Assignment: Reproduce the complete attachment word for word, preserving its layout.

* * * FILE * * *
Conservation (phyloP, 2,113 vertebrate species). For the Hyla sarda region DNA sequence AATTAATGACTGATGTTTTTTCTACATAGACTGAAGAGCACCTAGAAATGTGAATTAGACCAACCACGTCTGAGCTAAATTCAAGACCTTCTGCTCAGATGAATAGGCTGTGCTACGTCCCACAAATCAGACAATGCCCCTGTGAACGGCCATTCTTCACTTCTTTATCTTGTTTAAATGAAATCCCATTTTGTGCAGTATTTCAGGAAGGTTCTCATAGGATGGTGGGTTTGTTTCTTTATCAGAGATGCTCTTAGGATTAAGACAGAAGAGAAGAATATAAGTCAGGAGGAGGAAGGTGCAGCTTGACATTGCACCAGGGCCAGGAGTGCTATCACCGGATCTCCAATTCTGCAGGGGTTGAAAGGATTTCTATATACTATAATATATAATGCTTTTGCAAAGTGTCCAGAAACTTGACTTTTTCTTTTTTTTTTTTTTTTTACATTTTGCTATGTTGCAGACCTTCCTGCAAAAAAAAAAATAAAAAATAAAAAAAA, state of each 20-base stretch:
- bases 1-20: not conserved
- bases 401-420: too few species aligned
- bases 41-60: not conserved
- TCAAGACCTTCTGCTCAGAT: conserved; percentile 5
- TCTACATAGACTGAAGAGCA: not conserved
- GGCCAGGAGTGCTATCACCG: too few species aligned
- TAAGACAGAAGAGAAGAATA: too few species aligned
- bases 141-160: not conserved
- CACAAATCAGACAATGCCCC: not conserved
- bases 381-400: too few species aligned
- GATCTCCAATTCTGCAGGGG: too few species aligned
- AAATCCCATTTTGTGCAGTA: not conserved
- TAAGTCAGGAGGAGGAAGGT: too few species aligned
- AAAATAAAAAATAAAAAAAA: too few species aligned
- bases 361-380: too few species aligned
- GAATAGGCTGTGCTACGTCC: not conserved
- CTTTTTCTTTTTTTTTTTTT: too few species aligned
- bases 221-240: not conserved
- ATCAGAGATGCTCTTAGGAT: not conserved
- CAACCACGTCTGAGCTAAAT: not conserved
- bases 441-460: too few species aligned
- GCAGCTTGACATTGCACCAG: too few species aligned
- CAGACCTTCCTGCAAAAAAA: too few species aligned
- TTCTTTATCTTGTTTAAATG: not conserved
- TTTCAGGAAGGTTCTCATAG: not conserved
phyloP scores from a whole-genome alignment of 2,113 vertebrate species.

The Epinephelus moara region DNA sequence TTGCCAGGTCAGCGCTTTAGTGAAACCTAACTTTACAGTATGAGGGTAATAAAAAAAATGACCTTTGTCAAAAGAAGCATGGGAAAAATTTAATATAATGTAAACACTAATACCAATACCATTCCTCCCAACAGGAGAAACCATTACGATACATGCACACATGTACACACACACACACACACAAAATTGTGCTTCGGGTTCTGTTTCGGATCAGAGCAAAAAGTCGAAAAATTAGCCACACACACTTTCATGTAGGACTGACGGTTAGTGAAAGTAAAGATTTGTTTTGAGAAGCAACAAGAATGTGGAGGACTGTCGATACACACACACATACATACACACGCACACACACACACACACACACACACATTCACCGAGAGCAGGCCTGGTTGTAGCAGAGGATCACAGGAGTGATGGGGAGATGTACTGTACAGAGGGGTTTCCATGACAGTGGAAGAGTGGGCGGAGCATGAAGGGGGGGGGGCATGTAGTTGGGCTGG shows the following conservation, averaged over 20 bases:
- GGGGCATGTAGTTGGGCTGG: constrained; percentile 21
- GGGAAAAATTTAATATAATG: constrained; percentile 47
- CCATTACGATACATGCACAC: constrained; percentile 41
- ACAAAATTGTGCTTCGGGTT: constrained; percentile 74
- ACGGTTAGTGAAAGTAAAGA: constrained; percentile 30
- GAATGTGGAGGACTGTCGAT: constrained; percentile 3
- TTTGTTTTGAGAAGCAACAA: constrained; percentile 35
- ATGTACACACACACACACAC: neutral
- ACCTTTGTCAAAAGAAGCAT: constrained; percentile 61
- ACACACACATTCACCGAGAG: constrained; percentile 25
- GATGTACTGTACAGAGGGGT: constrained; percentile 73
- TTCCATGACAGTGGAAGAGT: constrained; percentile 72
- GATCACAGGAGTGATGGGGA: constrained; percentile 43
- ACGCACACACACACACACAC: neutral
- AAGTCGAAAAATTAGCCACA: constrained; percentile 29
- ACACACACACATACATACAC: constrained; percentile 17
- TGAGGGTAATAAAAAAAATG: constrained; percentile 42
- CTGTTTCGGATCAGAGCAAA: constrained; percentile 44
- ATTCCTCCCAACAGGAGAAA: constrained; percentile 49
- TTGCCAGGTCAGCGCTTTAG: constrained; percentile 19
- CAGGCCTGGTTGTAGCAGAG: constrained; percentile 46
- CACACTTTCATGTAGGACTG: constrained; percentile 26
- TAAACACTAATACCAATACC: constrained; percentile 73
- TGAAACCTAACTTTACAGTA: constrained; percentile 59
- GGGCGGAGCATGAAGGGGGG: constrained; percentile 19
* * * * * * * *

Conservation (phyloP, 2,113 vertebrate species). For the Hyla sarda region DNA sequence AATTAATGACTGATGTTTTTTCTACATAGACTGAAGAGCACCTAGAAATGTGAATTAGACCAACCACGTCTGAGCTAAATTCAAGACCTTCTGCTCAGATGAATAGGCTGTGCTACGTCCCACAAATCAGACAATGCCCCTGTGAACGGCCATTCTTCACTTCTTTATCTTGTTTAAATGAAATCCCATTTTGTGCAGTATTTCAGGAAGGTTCTCATAGGATGGTGGGTTTGTTTCTTTATCAGAGATGCTCTTAGGATTAAGACAGAAGAGAAGAATATAAGTCAGGAGGAGGAAGGTGCAGCTTGACATTGCACCAGGGCCAGGAGTGCTATCACCGGATCTCCAATTCTGCAGGGGTTGAAAGGATTTCTATATACTATAATATATAATGCTTTTGCAAAGTGTCCAGAAACTTGACTTTTTCTTTTTTTTTTTTTTTTTACATTTTGCTATGTTGCAGACCTTCCTGCAAAAAAAAAAATAAAAAATAAAAAAAA, state of each 20-base stretch:
- bases 1-20: not conserved
- bases 401-420: too few species aligned
- bases 41-60: not conserved
- TCAAGACCTTCTGCTCAGAT: conserved; percentile 5
- TCTACATAGACTGAAGAGCA: not conserved
- GGCCAGGAGTGCTATCACCG: too few species aligned
- TAAGACAGAAGAGAAGAATA: too few species aligned
- bases 141-160: not conserved
- CACAAATCAGACAATGCCCC: not conserved
- bases 381-400: too few species aligned
- GATCTCCAATTCTGCAGGGG: too few species aligned
- AAATCCCATTTTGTGCAGTA: not conserved
- TAAGTCAGGAGGAGGAAGGT: too few species aligned
- AAAATAAAAAATAAAAAAAA: too few species aligned
- bases 361-380: too few species aligned
- GAATAGGCTGTGCTACGTCC: not conserved
- CTTTTTCTTTTTTTTTTTTT: too few species aligned
- bases 221-240: not conserved
- ATCAGAGATGCTCTTAGGAT: not conserved
- CAACCACGTCTGAGCTAAAT: not conserved
- bases 441-460: too few species aligned
- GCAGCTTGACATTGCACCAG: too few species aligned
- CAGACCTTCCTGCAAAAAAA: too few species aligned
- TTCTTTATCTTGTTTAAATG: not conserved
- TTTCAGGAAGGTTCTCATAG: not conserved
phyloP scores from a whole-genome alignment of 2,113 vertebrate species.

The Epinephelus moara region DNA sequence TTGCCAGGTCAGCGCTTTAGTGAAACCTAACTTTACAGTATGAGGGTAATAAAAAAAATGACCTTTGTCAAAAGAAGCATGGGAAAAATTTAATATAATGTAAACACTAATACCAATACCATTCCTCCCAACAGGAGAAACCATTACGATACATGCACACATGTACACACACACACACACACAAAATTGTGCTTCGGGTTCTGTTTCGGATCAGAGCAAAAAGTCGAAAAATTAGCCACACACACTTTCATGTAGGACTGACGGTTAGTGAAAGTAAAGATTTGTTTTGAGAAGCAACAAGAATGTGGAGGACTGTCGATACACACACACATACATACACACGCACACACACACACACACACACACACATTCACCGAGAGCAGGCCTGGTTGTAGCAGAGGATCACAGGAGTGATGGGGAGATGTACTGTACAGAGGGGTTTCCATGACAGTGGAAGAGTGGGCGGAGCATGAAGGGGGGGGGGCATGTAGTTGGGCTGG shows the following conservation, averaged over 20 bases:
- GGGGCATGTAGTTGGGCTGG: constrained; percentile 21
- GGGAAAAATTTAATATAATG: constrained; percentile 47
- CCATTACGATACATGCACAC: constrained; percentile 41
- ACAAAATTGTGCTTCGGGTT: constrained; percentile 74
- ACGGTTAGTGAAAGTAAAGA: constrained; percentile 30
- GAATGTGGAGGACTGTCGAT: constrained; percentile 3
- TTTGTTTTGAGAAGCAACAA: constrained; percentile 35
- ATGTACACACACACACACAC: neutral
- ACCTTTGTCAAAAGAAGCAT: constrained; percentile 61
- ACACACACATTCACCGAGAG: constrained; percentile 25
- GATGTACTGTACAGAGGGGT: constrained; percentile 73
- TTCCATGACAGTGGAAGAGT: constrained; percentile 72
- GATCACAGGAGTGATGGGGA: constrained; percentile 43
- ACGCACACACACACACACAC: neutral
- AAGTCGAAAAATTAGCCACA: constrained; percentile 29
- ACACACACACATACATACAC: constrained; percentile 17
- TGAGGGTAATAAAAAAAATG: constrained; percentile 42
- CTGTTTCGGATCAGAGCAAA: constrained; percentile 44
- ATTCCTCCCAACAGGAGAAA: constrained; percentile 49
- TTGCCAGGTCAGCGCTTTAG: constrained; percentile 19
- CAGGCCTGGTTGTAGCAGAG: constrained; percentile 46
- CACACTTTCATGTAGGACTG: constrained; percentile 26
- TAAACACTAATACCAATACC: constrained; percentile 73
- TGAAACCTAACTTTACAGTA: constrained; percentile 59
- GGGCGGAGCATGAAGGGGGG: constrained; percentile 19